The Observatory’s website is apparently hosted on the grounds, so the fact that its fire status page is still responding indicates it’s still there and has power. The latest update says that they’re setting up a backup info page at http://joy.chara.gsu.edu/CHARA/fire.php, but that’s showing a 404 error right now.

*As in the Hubble Space Telescope.

**Scanning them was not a problem. Digging them out? That was a problem. I knew exactly which photo album they were in, and thought I knew where the album was. As it turned out, it wasn’t there. It was in an unopened box shoved at the very back of the long,narrow hall closet, such that I had to move 3 other boxes, several bags, and an unused CD rack just to see that it was labeled “photo albums” on top. Edit: And, oh yeah, the trail of ants along the wall, going after the long-forgotten bag of Halloween candy. The wall I kept brushing up against. How did I forget that part?

That’s the missing piece that makes the classic phrase more than a simple tautology. It’s not just that it’s in the last place you look. It’s that it’s in the last place you want to look.

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Station Fire Smoke Plume from Irvine

Station Fire Smoke Plume from Irvine
Station Fire Smoke Plume from Irvine, originally uploaded by Kelson.

About 2:00 in the afternoon today, in a park in the Quail Hill area of Irvine. Roughly 50 miles away from the fire, perpendicular to the wind (thankfully!)

That puffy plume looks a lot whiter than the rest, which is clearly smoke, making me wonder if it’s a cloud that’s formed above the fire somehow. Edit: And literally seconds after I post this I spot the term pyrocumulous in another window. So, yeah, it’s a cloud produced by the air heated by the fire. The Wikipedia article has a picture of a cloud produced by this same fire a few days ago.

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Saddleback Haze

Saddleback Haze
Saddleback Haze, originally uploaded by Kelson.

Taken Friday morning. You can really see the layers in the haze that (I assume) has drifted down from the Morris Fire near Azusa.

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Magenta Sunset

Watched the sun set, its disc tinged almost magenta by the smoke plume from the Morris fire near Azusa stretching along the horizon.

Sunset Silhouette

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Green and Brown

While driving to work this morning, I looked off to the left and saw this beautiful view of fluffy white clouds hugging the mountains, and bright sunlight on the patchy green hills.* When I got into work, I went straight for the corner conference room that has a view in that direction… but the clouds had rolled in and turned everything gray. I kept checking back every so often, but the closest I got was this:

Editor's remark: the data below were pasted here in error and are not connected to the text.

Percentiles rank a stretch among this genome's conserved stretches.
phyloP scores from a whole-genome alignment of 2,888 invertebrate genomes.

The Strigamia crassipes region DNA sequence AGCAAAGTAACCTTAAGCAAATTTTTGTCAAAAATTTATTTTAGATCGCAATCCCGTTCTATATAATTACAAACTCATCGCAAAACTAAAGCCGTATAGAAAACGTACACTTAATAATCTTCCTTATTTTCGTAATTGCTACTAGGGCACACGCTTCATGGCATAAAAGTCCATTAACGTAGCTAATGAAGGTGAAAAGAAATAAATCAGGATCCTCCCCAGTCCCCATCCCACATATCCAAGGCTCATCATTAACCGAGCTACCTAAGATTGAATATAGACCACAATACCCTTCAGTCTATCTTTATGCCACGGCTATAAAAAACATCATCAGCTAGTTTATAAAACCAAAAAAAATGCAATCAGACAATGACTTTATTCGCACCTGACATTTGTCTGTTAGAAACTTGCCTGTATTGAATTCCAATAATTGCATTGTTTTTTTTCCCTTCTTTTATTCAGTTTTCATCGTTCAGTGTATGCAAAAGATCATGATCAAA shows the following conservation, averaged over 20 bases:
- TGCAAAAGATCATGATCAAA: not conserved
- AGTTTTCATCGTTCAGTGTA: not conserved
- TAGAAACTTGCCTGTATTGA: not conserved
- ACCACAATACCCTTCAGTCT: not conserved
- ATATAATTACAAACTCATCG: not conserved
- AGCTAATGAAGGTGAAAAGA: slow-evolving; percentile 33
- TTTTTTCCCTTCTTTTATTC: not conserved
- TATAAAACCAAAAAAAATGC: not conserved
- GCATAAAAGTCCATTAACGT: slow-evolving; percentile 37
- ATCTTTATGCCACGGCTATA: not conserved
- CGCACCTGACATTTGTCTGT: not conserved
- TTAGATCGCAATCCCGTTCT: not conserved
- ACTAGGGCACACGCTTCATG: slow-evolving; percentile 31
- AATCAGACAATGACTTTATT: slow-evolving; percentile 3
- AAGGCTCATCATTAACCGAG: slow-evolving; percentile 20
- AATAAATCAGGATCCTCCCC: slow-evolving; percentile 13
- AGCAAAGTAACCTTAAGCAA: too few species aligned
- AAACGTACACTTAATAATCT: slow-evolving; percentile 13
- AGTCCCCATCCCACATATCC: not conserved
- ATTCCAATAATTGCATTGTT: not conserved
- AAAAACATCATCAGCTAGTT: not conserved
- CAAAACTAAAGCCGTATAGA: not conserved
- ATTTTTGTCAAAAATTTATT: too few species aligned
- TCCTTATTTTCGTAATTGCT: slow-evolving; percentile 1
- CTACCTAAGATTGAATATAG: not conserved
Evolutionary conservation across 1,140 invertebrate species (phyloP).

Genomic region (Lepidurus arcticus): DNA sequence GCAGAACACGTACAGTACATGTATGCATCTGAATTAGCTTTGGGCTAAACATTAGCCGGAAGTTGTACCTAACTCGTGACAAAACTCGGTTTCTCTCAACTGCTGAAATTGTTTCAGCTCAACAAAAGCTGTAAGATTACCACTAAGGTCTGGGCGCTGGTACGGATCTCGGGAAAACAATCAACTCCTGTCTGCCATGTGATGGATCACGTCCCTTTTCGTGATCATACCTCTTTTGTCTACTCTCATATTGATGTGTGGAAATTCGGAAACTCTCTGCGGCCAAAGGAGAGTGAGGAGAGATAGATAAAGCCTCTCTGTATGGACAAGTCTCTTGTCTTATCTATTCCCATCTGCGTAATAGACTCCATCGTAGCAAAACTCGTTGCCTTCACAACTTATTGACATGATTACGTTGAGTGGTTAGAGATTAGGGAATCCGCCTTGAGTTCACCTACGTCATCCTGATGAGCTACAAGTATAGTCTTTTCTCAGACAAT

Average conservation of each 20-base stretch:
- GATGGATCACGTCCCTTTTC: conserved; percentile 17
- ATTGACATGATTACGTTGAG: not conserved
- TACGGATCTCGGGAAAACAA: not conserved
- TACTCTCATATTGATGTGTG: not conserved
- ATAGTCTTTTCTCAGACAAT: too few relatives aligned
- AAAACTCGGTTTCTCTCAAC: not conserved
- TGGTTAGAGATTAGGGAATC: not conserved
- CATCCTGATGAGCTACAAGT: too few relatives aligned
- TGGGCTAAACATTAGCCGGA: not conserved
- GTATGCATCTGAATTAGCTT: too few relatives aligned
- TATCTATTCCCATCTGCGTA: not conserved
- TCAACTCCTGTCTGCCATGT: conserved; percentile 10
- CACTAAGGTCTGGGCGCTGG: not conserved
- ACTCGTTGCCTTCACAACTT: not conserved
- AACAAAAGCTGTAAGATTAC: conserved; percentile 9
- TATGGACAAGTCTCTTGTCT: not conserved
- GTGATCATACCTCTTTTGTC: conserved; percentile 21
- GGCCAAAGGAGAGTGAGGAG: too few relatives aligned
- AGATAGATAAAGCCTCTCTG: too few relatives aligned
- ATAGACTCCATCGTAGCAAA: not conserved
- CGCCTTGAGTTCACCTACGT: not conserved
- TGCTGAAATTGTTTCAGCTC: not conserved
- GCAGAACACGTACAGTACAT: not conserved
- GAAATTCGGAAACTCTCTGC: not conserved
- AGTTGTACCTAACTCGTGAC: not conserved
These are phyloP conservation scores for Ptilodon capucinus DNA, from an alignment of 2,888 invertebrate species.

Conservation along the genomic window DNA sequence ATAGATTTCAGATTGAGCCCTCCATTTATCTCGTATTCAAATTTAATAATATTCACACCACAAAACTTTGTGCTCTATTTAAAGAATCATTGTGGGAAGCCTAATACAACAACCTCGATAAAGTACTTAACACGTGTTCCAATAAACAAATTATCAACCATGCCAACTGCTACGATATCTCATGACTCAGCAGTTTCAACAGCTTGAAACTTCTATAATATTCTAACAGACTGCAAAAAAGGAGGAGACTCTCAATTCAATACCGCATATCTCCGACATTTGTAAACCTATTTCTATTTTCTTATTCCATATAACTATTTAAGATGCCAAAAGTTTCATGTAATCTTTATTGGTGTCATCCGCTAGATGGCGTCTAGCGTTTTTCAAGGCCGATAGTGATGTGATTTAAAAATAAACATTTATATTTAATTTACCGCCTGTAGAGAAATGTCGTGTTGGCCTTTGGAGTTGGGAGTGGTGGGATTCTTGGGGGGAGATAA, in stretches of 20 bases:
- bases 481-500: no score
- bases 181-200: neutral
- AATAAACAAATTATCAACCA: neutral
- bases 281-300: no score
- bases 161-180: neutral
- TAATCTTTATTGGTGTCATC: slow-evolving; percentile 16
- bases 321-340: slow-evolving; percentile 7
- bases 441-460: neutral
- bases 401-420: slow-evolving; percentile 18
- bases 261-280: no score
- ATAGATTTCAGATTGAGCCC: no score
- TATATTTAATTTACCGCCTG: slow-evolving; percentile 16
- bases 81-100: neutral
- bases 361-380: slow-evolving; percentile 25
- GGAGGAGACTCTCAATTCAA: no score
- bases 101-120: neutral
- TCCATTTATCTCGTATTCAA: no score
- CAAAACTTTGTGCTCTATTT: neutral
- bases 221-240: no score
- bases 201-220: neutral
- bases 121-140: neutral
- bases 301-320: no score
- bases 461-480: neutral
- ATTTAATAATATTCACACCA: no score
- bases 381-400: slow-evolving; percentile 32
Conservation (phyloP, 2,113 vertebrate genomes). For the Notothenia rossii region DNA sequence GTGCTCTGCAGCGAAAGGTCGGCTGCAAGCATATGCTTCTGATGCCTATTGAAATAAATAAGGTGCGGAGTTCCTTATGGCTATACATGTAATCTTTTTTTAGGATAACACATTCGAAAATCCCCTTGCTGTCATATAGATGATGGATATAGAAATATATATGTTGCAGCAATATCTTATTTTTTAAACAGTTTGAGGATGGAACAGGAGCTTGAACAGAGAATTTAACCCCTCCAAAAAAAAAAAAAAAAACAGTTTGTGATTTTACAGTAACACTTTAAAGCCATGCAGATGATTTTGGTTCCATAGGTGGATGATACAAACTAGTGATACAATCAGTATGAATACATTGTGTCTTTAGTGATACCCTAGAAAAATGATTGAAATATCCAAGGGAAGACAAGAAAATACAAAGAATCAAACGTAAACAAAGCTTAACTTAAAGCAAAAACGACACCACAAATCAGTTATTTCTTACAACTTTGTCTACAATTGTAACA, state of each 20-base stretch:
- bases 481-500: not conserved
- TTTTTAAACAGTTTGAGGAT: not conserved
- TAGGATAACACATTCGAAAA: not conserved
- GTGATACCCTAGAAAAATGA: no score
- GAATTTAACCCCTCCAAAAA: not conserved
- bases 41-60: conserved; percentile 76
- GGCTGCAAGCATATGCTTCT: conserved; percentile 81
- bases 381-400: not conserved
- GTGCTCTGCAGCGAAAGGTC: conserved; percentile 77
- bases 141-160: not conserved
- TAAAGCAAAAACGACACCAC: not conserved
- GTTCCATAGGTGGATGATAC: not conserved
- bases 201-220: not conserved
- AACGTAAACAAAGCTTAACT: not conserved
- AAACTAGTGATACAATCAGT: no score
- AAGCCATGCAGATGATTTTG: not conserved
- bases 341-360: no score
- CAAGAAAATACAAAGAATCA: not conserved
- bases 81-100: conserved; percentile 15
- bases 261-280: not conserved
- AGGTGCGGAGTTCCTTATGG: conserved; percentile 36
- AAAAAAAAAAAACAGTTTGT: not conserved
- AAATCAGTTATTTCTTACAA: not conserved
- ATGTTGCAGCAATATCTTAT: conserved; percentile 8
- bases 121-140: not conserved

Green patchy hills

It’s been great to have a more normal amount of rain this year. The coastal hills all turned green after the second rainstorm, early in December. The hills up by the mountains took longer, since most of the area had burned off in the Santiago fire. Faint patches of green started to appear around Christmas, and now, the lower hills at least are more green than brown.

The scenery still looks odd, though. There’s a third peak (Flores?) near Saddleback, about 1,000 feet lower, that normally blends in with the mountain behind it. Well, the entire north face of the hillside burned. Then high winds blew the ashes away. People coated it with a green-gray material that I suspect was intended to prevent mudslides (it looked like the stuff they spray on dirt embankments in construction projects before the landscaping kicks in). It rained, repeatedly. Then we had high winds again, clearing all the gunk out of the air…and now it’s got the light brown color normally seen on the lower, closer hills during the dry season, instead of the darker brown of the mountains. It doesn’t blend at all, even from as far away as Tustin.

Saddleback with a large hill in front of it

This was taken from in front of the Ralphs on Jamboree on January 13. You can see the line of hills in front is still a green/brown mix, and then there’s this light brown lump rising up behind them. On the left side you can see some remnants of the anti-erosion substance.

The following day, on my way to lunch at the Irvine Spectrum (7 miles away, and perhaps a 30-degree difference in angle), I went over a bridge and saw Saddleback next to the Ferris wheel. I knew I had to get that shot.

I parked in the west parking structure, then went running around the top floor looking for a spot where I could frame the wheel and the mountains together, and avoid too many light poles, and get above the few cars, and not have to worry that losing my balance would cause me to fall 3 stories to my death. I finally climbed onto one of the support pillars for the light poles in the middle of the deck, where if I fell I’d only fall a few feet.

Saddleback and Ferris Wheel

Here, you can really see the difference between the areas that burned and those that didn’t. Compare this to the third picture in Saddleback Snow, or the second in Ashen Mountains.

Sadly, the best places to take photos from seem to be the middles of freeway bridges and tops of private buildings — in other words, inaccessible.